Engineers at MIT and Imperial College London have developed a new way of generating hard, functional materials using a blend of bacteria and yeast similar to “kombucha mother” used to ferment tea.
Using this mixture, also called a SCOBY (symbiotic culture of bacteria and yeast), the researchers were able to produce cellulose embedded with enzymes that can perform a number of functions, such as detecting environmental pollutants. They also showed that they could incorporate yeast directly into the material and create “living materials” that could be used to purify water or to make “smart” packaging materials that could detect damage.
“We envision a future where different materials can be grown at home or in local production facilities using biology rather than resource-intensive central production,”
Lu and Tom Ellis, Professor of Biotechnology at Imperial College London, are the senior authors of the paper shown today in Natural materials. The paper’s lead authors are MIT graduate student Tzu-Chieh Tang and Cambridge University postdoc Charlie Gilbert.
Division of labor
Several years ago, Lu’s laboratory developed a way to use E coli to generate biofilms embedded with materials such as gold nanowires. However, these films are very small and thin, making them difficult to use in most large applications. In the new study, the researchers set out to find a way to use microbes to generate larger amounts of more extensive materials.
They were thinking of creating a microbial population similar to a kombucha mother, which is a mixture of certain types of bacteria and yeast. These fermentation plants, which usually contain a bacterial species and one or more yeast species, produce ethanol, cellulose and acetic acid, giving kombucha tea its characteristic taste.
Most of the wild yeast strains used for fermentation are difficult to genetically modify, so the researchers replaced them with a strain of laboratory yeast called Saccharomyces cerevisiae. They combined the yeast with a type of bacteria called Komagataeibacter rhaeticus, which their collaborators at Imperial College London had previously isolated from a kombucha mother. This species can produce large amounts of cellulose.
Because the researchers used a laboratory strain of yeast, they were able to construct the cells to do some of the things that laboratory yeast can do – for example, produce enzymes that glow in the dark or detect pollutants in the environment. The yeast can also be programmed so that they can break down contaminants after finding them.
Meanwhile, the bacteria in the culture produce large amounts of hard cellulose to act as a scaffold. The researchers designed their system so that they can check whether the yeast itself or just the enzymes they produce are incorporated into the cellulose structure. It only takes a few days to grow the material, and if left alone long enough, it can thicken to occupy a space as large as a bathtub.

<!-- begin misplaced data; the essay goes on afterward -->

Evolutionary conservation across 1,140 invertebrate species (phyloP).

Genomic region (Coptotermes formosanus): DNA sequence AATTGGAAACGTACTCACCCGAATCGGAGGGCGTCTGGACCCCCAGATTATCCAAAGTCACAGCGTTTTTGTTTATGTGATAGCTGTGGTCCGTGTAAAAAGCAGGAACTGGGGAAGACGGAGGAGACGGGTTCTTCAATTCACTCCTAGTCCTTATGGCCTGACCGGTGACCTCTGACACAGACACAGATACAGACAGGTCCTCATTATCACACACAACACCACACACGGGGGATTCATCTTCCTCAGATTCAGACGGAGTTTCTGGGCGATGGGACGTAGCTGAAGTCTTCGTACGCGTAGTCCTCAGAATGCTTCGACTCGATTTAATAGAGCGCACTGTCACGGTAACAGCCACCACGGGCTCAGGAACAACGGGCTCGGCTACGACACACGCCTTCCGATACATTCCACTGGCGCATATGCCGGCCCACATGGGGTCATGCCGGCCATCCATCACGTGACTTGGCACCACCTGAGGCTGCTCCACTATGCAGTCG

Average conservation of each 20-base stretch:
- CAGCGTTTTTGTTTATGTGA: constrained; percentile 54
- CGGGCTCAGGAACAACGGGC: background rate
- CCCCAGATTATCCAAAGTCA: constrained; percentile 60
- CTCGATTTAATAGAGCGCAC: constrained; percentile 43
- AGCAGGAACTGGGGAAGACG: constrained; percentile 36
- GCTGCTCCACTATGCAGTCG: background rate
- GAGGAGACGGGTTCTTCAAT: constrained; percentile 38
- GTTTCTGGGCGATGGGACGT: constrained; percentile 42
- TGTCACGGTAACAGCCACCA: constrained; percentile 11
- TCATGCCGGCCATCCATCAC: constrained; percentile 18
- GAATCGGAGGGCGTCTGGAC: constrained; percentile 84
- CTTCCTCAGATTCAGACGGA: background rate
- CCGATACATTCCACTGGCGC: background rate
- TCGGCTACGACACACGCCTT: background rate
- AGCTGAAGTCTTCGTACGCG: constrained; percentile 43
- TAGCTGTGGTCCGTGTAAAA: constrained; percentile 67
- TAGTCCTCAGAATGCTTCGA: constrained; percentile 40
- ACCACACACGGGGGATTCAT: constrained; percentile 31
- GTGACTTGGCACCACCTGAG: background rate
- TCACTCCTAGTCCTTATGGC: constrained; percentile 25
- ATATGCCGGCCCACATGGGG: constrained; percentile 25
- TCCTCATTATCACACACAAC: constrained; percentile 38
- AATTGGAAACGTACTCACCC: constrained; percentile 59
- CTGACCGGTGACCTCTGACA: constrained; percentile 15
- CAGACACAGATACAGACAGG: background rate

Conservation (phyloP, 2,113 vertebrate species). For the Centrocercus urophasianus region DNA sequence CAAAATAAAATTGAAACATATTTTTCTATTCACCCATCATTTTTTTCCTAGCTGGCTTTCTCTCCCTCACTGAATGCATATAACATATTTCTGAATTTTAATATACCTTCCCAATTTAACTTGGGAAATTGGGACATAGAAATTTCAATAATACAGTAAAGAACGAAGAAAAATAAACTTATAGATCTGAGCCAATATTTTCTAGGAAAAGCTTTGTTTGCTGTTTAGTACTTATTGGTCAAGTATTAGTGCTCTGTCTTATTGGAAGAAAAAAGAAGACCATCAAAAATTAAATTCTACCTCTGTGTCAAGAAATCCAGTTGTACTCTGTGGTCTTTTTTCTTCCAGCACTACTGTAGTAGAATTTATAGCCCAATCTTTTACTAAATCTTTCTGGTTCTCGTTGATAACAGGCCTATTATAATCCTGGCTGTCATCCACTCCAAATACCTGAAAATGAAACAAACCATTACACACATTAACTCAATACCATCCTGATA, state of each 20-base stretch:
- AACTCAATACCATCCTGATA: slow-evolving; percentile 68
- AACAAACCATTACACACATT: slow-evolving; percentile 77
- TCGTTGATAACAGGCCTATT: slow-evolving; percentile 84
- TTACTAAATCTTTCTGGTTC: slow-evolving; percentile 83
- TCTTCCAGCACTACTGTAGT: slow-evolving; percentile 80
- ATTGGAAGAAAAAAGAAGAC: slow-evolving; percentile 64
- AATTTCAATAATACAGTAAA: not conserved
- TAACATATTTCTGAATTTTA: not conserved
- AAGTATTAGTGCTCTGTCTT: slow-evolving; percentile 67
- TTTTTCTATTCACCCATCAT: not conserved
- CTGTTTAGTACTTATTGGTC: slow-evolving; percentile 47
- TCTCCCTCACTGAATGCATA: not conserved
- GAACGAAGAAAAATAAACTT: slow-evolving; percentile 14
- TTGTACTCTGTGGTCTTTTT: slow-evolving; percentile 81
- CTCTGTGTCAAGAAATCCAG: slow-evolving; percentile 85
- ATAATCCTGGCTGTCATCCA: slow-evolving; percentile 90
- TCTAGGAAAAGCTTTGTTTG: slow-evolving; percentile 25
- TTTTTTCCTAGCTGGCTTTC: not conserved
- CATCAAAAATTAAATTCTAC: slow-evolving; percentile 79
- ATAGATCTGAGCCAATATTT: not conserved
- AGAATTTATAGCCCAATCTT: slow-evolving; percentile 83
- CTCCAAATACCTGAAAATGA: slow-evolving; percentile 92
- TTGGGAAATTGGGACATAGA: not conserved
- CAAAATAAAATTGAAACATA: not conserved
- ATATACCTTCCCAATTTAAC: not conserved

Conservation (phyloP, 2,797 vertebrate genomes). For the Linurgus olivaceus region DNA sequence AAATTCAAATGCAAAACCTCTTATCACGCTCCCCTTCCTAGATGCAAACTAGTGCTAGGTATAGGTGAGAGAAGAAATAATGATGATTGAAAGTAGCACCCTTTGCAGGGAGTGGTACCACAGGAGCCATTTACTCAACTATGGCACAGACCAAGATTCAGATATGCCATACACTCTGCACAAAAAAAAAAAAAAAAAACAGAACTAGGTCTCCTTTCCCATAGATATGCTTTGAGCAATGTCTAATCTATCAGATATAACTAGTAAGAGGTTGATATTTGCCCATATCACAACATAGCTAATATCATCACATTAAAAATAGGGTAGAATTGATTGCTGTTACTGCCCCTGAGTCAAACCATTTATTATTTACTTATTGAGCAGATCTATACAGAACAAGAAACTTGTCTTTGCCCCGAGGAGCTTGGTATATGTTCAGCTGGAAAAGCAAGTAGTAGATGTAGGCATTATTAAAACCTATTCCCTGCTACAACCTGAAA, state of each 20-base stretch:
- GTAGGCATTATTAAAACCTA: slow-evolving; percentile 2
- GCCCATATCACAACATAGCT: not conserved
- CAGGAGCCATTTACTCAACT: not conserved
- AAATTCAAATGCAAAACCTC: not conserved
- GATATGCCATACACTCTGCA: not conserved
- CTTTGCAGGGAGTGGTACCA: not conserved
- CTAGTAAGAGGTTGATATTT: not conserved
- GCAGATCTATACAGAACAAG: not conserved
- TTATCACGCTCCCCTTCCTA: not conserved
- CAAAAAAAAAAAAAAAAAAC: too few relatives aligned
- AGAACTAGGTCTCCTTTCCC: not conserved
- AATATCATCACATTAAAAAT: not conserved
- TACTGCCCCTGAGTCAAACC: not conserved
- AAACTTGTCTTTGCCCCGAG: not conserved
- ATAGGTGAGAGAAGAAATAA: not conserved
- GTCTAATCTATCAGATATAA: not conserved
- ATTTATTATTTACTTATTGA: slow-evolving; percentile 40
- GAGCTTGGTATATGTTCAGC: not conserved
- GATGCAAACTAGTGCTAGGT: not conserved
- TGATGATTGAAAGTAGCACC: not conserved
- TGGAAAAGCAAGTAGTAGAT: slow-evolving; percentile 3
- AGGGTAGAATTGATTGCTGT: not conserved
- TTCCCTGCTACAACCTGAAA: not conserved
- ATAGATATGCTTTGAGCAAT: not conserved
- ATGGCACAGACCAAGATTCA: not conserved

“We think this is a good system that is very cheap and very easy to manufacture in very large quantities,” says Tang. “It is at least a thousand times more material than E coli system.”
Just add tea
To demonstrate the potential of their microbial culture, which they call “Syn-SCOBY”, the researchers created a material containing yeast that registers estradiol, which is sometimes found as an environmental pollutant. In another version, they used a yeast strain that produces a glowing protein called luciferase when exposed to blue light. These yeasts could be replaced by other strains that detect other contaminants, metals or pathogens.
The culture can be grown in normal yeast culture medium that the researchers used for most of their studies, but they have also shown that it can grow in tea with sugar. The researchers imagine that the cultures can be adapted so that people can use them at home for growing water filters or other useful materials.
“Almost everyone can do this in their kitchen or at home,” says Tang. “You do not have to be an expert. You just need sugar, you need tea to provide the nutrients, and you need a piece of Syn-SCOBY mom. ”
The research was funded in part by the US Army Research Office, MIT Institute for Soldier Nanotechnologies and MIT-MISTI MIT-Imperial College London Seed Fund. Seaweed was supported by the MIT J-WAFS Fellowship.